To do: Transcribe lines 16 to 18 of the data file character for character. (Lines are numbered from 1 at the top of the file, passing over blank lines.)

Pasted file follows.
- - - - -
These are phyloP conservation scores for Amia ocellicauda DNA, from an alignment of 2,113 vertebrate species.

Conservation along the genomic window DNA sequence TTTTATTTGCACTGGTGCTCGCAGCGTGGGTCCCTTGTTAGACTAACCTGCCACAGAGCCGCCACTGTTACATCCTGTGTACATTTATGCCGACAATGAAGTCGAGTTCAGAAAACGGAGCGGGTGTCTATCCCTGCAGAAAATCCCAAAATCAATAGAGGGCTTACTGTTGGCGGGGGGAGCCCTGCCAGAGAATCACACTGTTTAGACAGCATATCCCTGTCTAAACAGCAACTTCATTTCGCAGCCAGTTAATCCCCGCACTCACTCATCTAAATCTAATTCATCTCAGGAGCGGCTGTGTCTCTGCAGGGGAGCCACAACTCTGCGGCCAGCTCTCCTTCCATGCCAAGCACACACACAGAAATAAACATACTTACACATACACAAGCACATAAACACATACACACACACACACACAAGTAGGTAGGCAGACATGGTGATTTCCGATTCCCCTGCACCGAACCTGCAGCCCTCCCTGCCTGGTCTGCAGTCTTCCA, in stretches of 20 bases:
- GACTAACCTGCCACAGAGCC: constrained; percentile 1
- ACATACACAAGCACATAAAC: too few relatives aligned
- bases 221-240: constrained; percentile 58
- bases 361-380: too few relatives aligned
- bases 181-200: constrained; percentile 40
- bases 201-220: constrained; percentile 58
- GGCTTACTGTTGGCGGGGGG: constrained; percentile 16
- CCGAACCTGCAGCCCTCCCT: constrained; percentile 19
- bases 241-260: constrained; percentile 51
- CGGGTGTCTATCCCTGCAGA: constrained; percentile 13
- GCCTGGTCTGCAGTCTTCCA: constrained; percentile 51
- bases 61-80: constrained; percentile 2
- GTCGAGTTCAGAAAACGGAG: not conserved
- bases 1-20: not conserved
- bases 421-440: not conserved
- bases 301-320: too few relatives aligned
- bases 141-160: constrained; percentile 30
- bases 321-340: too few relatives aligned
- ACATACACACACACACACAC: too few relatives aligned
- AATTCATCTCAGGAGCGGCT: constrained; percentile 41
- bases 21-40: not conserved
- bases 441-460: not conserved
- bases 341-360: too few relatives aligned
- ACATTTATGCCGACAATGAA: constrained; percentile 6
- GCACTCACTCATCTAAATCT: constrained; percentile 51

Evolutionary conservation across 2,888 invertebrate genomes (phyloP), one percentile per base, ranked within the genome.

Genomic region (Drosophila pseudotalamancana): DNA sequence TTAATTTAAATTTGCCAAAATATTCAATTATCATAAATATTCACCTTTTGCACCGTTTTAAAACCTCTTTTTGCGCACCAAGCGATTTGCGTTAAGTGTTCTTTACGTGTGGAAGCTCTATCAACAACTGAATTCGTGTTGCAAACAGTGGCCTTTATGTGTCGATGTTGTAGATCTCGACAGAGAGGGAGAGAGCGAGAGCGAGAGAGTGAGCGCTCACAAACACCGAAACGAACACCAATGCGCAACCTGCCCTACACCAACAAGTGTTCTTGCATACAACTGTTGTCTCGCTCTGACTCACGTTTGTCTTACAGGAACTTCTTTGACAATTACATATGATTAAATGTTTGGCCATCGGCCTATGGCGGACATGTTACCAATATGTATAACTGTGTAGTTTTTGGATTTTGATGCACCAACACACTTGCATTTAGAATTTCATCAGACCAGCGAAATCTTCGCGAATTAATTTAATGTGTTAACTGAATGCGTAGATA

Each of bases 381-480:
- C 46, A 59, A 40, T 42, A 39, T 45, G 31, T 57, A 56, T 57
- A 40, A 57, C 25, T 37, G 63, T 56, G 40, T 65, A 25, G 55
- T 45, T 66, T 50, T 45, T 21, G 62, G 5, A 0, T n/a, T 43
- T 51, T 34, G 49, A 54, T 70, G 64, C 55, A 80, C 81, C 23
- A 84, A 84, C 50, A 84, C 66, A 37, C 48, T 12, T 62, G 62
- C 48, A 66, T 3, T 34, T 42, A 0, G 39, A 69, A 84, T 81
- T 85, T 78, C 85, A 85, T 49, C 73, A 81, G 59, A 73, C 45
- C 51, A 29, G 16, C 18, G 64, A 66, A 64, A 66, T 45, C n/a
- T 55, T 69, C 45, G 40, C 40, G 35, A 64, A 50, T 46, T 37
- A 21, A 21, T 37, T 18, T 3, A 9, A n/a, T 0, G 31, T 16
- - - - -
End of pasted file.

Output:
- bases 1-20: not conserved
- bases 421-440: not conserved
- bases 301-320: too few relatives aligned